Jeff Davis Elementary School Fifth Grade Teachers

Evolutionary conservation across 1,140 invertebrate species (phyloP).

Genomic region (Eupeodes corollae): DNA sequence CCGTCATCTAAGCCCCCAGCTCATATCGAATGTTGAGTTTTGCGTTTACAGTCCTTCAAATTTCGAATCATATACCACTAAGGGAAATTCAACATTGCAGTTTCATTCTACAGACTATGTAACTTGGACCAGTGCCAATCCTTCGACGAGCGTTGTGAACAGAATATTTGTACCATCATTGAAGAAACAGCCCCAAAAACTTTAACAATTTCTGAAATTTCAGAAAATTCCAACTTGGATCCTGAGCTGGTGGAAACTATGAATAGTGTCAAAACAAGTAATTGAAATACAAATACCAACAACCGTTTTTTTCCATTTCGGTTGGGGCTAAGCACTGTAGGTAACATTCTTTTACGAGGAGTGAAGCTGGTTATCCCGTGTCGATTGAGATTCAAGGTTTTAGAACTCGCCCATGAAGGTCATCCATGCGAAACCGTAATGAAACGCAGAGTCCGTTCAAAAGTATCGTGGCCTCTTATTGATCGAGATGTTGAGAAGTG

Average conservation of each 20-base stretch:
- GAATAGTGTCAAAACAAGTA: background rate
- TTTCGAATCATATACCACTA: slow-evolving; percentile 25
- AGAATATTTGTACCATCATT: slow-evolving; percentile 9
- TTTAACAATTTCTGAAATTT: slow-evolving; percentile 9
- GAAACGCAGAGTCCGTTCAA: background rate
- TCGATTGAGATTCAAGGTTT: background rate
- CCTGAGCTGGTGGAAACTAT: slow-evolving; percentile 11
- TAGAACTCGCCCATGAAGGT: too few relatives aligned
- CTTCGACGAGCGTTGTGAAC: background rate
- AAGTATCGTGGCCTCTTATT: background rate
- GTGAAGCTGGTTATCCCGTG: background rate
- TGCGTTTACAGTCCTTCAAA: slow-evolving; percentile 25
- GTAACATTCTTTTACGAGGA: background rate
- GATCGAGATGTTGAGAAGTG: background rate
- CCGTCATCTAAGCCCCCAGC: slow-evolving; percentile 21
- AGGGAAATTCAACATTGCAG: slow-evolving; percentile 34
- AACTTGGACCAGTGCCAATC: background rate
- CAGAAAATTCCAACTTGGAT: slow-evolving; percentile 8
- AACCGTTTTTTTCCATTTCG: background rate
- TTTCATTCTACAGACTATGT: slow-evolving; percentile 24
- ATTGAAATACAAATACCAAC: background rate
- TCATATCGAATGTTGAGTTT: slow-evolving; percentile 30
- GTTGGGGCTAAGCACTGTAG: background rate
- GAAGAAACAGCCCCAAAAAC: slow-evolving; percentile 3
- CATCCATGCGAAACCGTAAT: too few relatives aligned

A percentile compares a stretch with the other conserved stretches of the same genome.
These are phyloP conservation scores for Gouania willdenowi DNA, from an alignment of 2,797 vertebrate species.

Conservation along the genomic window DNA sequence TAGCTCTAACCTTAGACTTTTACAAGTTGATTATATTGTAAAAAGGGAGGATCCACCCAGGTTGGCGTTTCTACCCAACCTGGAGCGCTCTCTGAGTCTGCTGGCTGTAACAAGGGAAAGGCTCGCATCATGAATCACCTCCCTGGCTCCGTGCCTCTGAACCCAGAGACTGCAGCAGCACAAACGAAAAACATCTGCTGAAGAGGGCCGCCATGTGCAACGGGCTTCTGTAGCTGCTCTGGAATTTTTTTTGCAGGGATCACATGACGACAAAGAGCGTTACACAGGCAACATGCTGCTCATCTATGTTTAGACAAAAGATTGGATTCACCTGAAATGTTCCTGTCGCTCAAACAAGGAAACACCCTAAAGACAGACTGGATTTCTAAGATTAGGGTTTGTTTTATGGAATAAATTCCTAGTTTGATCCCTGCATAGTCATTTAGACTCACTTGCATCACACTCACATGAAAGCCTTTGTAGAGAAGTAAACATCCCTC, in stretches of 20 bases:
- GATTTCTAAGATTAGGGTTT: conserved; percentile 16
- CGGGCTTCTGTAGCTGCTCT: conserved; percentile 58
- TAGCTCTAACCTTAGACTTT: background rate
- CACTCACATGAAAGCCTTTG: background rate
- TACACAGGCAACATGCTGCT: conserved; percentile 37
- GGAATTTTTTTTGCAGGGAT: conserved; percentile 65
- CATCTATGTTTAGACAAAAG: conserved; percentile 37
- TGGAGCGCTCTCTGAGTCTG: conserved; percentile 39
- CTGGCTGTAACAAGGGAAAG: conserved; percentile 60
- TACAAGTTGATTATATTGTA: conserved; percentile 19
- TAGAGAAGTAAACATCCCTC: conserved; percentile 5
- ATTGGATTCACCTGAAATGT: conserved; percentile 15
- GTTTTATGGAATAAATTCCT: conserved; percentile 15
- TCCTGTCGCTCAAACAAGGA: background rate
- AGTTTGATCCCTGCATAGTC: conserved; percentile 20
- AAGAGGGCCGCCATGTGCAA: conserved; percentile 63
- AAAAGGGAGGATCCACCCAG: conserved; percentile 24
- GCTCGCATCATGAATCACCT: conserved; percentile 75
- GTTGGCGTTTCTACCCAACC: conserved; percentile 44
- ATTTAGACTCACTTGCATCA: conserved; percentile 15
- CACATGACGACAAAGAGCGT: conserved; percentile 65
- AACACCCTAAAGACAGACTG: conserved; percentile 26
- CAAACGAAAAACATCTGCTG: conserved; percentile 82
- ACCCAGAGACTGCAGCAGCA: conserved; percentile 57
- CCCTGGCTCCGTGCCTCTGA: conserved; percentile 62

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Jeff Davis Elementary School Fifth Grade Teachers Slide 2 GPS Standards S5P3.A- Investigate static electricity. S5P3.B- Determine the necessary components for completing an electric circuit. S5P3.C- Investigate common materials to determine if they are insulators or conductors of electricity. S5P3.D- Compare a bar magnet to an electromagnet. Slide 3 CRCT Descriptors Describe static electricity. Determine the necessary components for completing an electric circuit. Classify common materials as insulators or conductors of electricity. Compare a bar magnet to an electromagnet. Slide 4 Unit Essential Questions What is static electricity? What is electric current? What is a magnet? How do electromagnets work? BrainPop! Ben Franklin Slide 5 Animated Hero: Ben FranklinThe Inventor Slide 6 Lesson 1: What is Static Electricity? EQ: What is static electricity? Vocabulary: static electricity, electric charges, protons, electrons, attract (attraction), and repel (repulsion) Slide 7 static electricity Static electricity Static electricity is a buildup of electric charge on an object. It can jump from one object to another. Slide 8 electric charges Electric charges Electric charges are tiny particles that carry units of electricity. There are two kinds of electric charges, positive(+) and negative(-). Slide 9 protons Protons Protons are positively charged particles located inside the nucleus of an atom. Slide 10 electrons Electrons Electrons are negatively charged particles circulating outside of the nucleus. Slide 11 attract (attraction) attract Unlike charges attract one another, meaning they pull toward one another. Slide 12 repel (repulsion) repel Like charges repel one another, meaning they push each other away. Slide 13 Read interactive textbook pp. 140-143. Optional: textbook pp. 228-233 Preview: BrainPop! ElectricityBrainPop! Electricity Slide 14 What is Static Electricity? Static electricity Static electricity is a buildup of electric charge on an object. Unlike electricity used in your home, static electricity doesnt flow. If the charge is strong enough, static electricity can jump from one object to another. Static electricity is what causes dust to collect on your television screen at home! BrainPop! Static Electricity Slide 15 Where Does Static Electricity Come From? Everything is made of matter. All the equipment and supplies located in your classroom are made of matter (even you). Matter is made up of tiny particles. These tiny particles contain different kinds of electric chargepositive (+) and negative(-), and neutral (no charge). Slide 16 Electric Force Electric Force Electric Force is the push or pull between charged objects. Objects that have like charges repel, or push against each other. Objects that have unlike charges attract, or pull on each other. Slide 17 Electric Force Electric forces and magnetic forces are very similar... opposite poles/forces attract each other. Objects do not have to actually touch to exert either an electric force or a magnetic force on each other. Provide students with sets of horse-shoe magnets to experience the magnetic force of attraction and repulsion The students should feel the pull just before they touch! Slide 18 Charging an Object When two objects rub against each other, some electrons may move from one to the other. The object that gains electrons will then have a negative charge. The other object will have a positive charge. So Slide 19 Charging an Object If you rub a balloon on your hair, electrons move from your hair to the balloon. The balloon will have a negative charge (-). Your hair would have a positive charge (+), because electrons have been taken away. If you bring the balloon near a wall, it will stick to the wall because the wall will have an opposite charge (+). Slide 20 Plasma Balls Static Electricity Touch The Power Of Static Electricity And Create A Living Work Of Ever-Changing Art The Plasma Globe, or Inert Gas Discharge Tube, as Nikola Tesla (it's inventor) first called it, is perhaps one of the most beautiful manifestations of plasma (4 th State of Matter). Also known as "Plasma Spheres", "Lightning Globes", "Thunder Domes", and others, these glass spheres with dancing streams of plasma inside them have been looked at, and admired, by people all over the world, in sci-fi movies, science museums, and even some shops. A plasma ball is a glass globe filled with low pressure gases such as neon, argon or xenon. An electrode is placed in the center of the globe and connected to the power supply which gives a high-voltage, high frequency, alternating current. Slide 21 Balloon Experiment Experiment with static electricity. using balloons. Tear little pieces of paperrub the balloon on your head, then hold it near the bits of paper. What happens? Have Fun! Slide 22 Summarizer In your journal, answer the following question. Be prepared to share your answer! charged balloon A charged balloon attracts small bits of paper. Why does this happen? How is it like a magnet attracting paper clips? ThinkPairShare! Slide 23 Electric Current Lesson 2: Electric Current Slide 24 Lesson 2: Electric Current EQ: What is electric current? Vocabulary: conductor, electric cell, electric circuit, electric current (electricity), insulators, simple circuit, parallel circuit, series circuit Slide 25 conductor People are good conductors of electricity, especially if they are in contact with water on a damp floor or ground. Never use an electric appliance in a tub, shower or pool. Never touch an electric cord or appliance while your hands are wet. conductor A conductor is any material that allows negative charges to move through it. Metals make the best conductors. Slide 26 electric cell electric cellAn electric cell is a device that changes chemical energy into electrical energy. Electric cells are found in car batteries. Slide 27 electric current (electricity) electric current An electric current is the flow; or movement, of negative charges through a material. Movement of electrons along the electric pathway! Slide 28 electric circuit The pathway that electric current follows is called an electric circuit. pathway Slide 29 insulators insulatorsMaterials that electric charges do not flow through easily are called insulators. Slide 30 parallel circuit parallel circuit The parts of a parallel circuit are connected so that electric current passes along more than one pathway. Slide 31 series circuit The parts of an electric circuit are connected so that electric current passes through each part, one after another, along a single pathway. Slide 32 Read interactive textbook pp. 144-149. Optional: textbook pp. 234-241 Slide 33 Electric Current What is Electric Current? electric current For electricity to be useful, it must be moving continuously. So static electricity is not very useful. Negative charges can move freely from place to place in a solid. An electric current is the flow; or movement, of negative charges through a material. The energy provided by the moving charges is called electrical energy, or simply electricity. Electricity can be used to do work. However, the energy of the moving charges that make up electricity must be controlled. You must be able to make electricity move and stop moving when you want. And you must be able to control where it goes. When you plug something into an outlet, you tap into an electric current. The electricity flows through the plug and into the object you plugged in BrainPop! Current Electricity Slide 34 Once electricity reaches the place where it is to be used, it is changed into some other kind of energy, such as light in a lamp, heat in a toaster, or motion in a fan. Think about how energy is used and controlled in the school. Cords are plugged into outlets. Switches are flipped, and electric charges move or stop moving through wires. Dials and knobs are turned to change the amount of charge that moves through the wires. This is controlled energy. Electric Current What is Electric Current? Electricity being used in the home. Slide 35 y/HowGeneratorsWork.aspx Slide 36 Conductors conductor Wires are the pathways through which negative charges flow. Wires are made of materials that carry these charges. A conductor is any material that allows negative charges to move through it. Metals make the best conductors. Copper is the most common metal used for that purpose. The wires used in your school and in your home are probably made of copper. You may be familiar with the expression live wire. The word live is used to describe any conductor in which charges are moving. Moving charges can be dangerous. Your body is a good conductor. If you were to touch a live wire, the charges in the wire would move through your body and you would receive an electric shock. If the wire is carrying enough current, the shock can cause serious injury, or even death. Slide 37 insulators Negative charges do not flow freely through some materials. These materials are called insulators. Some good insulators are rubber, wood, glass, and certain plastics. To make electricity safe to use, conductors and appliances are covered with an insulator. This covering is called insulation. The negative charges can continue to move freely through the conductor, but the insulation will protect a person from the live wire. As long as negative charges have a complete path to follow, they will continue to move through a conductor. But where do all these negative charges come from? Somewhere, there is a device that provides a steady supply of negative charges. It may be a huge generator at an electric power plant, or it may be the chemicals in a tiny cell that runs a wristwatch or calculator.Insulators The metal cables and metal clips of the jumper cables are conductors. You are protected by rubber insulation. Slide 38 Other Resources to Explore Quia